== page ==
The Lean Startup is a trendy term that gets thrown around so much its meaning has become diluted. A more pragmatic term for the philosophy is bootstrapping, which refers to the idiom of pulling yourself up by your own bootstraps.
In a culture overly fascinated with venture capital, IPOs, angel investors and the like, many aspiring business founders overlook the classic lemonade-stand model. Start with what you have, and build from there. If what you have isn’t enough to build from, that’s a pretty good sign you don’t have anything.
Still confused? Here’s how.
Step 1: Build Your Minimum Viable Product
No fancy bells or whistles. Identify the problem, and build the product to address it. If the problem is your voice is too soft, think plastic megaphone, not wireless intercom system.
If you don’t have the funds to build it, don’t worry; read on.
Step 2: Sell Your Minimum Viable Product
This is the point where you identify your target market, particularly the alpha consumers, and offer up your basic product. For tech industries, this would be at a conference, or on a specific forum. For our plastic megaphone, it would be at a high school football game. Contact them, and pitch your product. If you’ve done your homework, and found the foremost consumers in the industry, you’ll not only learn if they want your product, but why or why not.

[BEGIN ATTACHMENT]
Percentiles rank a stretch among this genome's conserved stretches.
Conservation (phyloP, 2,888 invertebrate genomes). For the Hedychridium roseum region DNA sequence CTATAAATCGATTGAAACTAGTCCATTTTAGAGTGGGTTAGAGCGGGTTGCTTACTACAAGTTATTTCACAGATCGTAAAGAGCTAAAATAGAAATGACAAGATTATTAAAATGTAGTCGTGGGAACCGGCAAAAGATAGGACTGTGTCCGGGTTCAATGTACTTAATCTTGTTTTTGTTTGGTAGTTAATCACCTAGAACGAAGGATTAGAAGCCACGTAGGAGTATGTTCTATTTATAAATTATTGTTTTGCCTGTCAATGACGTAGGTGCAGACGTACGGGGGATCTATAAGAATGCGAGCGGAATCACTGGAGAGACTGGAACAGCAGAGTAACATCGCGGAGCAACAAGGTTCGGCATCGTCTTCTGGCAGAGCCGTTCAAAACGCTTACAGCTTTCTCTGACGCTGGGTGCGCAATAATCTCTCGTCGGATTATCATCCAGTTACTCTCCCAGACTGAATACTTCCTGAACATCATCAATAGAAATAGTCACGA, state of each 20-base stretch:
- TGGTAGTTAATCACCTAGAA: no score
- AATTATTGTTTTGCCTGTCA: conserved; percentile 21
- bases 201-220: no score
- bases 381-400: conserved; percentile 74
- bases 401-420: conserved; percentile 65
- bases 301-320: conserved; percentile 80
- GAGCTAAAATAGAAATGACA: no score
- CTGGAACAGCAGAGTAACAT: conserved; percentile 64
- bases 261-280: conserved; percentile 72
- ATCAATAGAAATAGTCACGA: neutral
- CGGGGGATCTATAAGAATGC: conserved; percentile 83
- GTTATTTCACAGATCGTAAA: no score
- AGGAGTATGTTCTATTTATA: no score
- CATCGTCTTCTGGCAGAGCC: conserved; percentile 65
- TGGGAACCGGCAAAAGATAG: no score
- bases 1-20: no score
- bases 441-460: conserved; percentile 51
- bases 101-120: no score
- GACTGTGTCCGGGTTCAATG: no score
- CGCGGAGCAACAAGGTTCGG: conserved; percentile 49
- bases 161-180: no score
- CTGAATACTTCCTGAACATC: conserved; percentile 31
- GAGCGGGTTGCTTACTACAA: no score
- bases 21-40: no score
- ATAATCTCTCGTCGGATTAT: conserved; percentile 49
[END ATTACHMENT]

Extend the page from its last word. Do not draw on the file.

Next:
If you need funds for your MVP, try pre-selling a batch via these alpha consumers. This is a common tactic on crowdfunding sites, but can be done face to face as well, if the concept is sound.
Step 3: Evaluate/Reinvest
The first batch provides you with two things: feedback and sales revenue. After that first sale, unlike when pitching to a VC firm, you know exactly what your product is worth. Now, identify the crucial needs of the product, and build the next batch accordingly. By taking this approach to product design, you can track when details are necessary, and which only drain costs. You also can grow your business in a safer cash-based accounting system, waiting to leverage your assets for when the sales justify the risk.
Step 4: Repeat
The bootstrapping model is great because it has no ceiling. As sales increase, the operation can increase. This allows the founder to maintain ownership, decrease liability, and grow responsibly.
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